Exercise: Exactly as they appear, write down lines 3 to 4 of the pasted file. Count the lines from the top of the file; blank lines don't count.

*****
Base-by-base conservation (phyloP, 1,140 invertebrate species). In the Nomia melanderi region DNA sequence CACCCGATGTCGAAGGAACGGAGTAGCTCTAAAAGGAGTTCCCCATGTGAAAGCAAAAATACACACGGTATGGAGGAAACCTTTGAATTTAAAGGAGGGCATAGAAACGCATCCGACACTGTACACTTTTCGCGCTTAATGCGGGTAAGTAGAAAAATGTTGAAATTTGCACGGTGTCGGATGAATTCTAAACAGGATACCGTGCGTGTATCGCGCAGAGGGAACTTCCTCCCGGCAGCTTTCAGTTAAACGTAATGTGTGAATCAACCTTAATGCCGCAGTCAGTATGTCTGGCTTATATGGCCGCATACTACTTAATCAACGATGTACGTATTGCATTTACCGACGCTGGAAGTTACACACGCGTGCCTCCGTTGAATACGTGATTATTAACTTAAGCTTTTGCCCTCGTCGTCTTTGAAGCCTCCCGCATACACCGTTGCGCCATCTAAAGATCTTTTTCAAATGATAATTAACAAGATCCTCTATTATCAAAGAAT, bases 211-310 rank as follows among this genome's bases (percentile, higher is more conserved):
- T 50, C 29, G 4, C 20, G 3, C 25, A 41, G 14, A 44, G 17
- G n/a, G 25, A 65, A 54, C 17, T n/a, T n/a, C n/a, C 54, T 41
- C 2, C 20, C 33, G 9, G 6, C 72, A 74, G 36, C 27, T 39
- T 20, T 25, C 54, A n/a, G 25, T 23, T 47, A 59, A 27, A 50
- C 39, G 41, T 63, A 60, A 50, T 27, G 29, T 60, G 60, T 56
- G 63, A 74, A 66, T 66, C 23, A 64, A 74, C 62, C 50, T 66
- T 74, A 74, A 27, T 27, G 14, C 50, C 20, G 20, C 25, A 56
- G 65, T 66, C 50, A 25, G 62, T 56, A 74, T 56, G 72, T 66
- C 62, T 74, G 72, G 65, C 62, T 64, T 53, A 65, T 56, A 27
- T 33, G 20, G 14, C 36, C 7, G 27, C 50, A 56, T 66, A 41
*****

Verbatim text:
- G n/a, G 25, A 65, A 54, C 17, T n/a, T n/a, C n/a, C 54, T 41
- C 2, C 20, C 33, G 9, G 6, C 72, A 74, G 36, C 27, T 39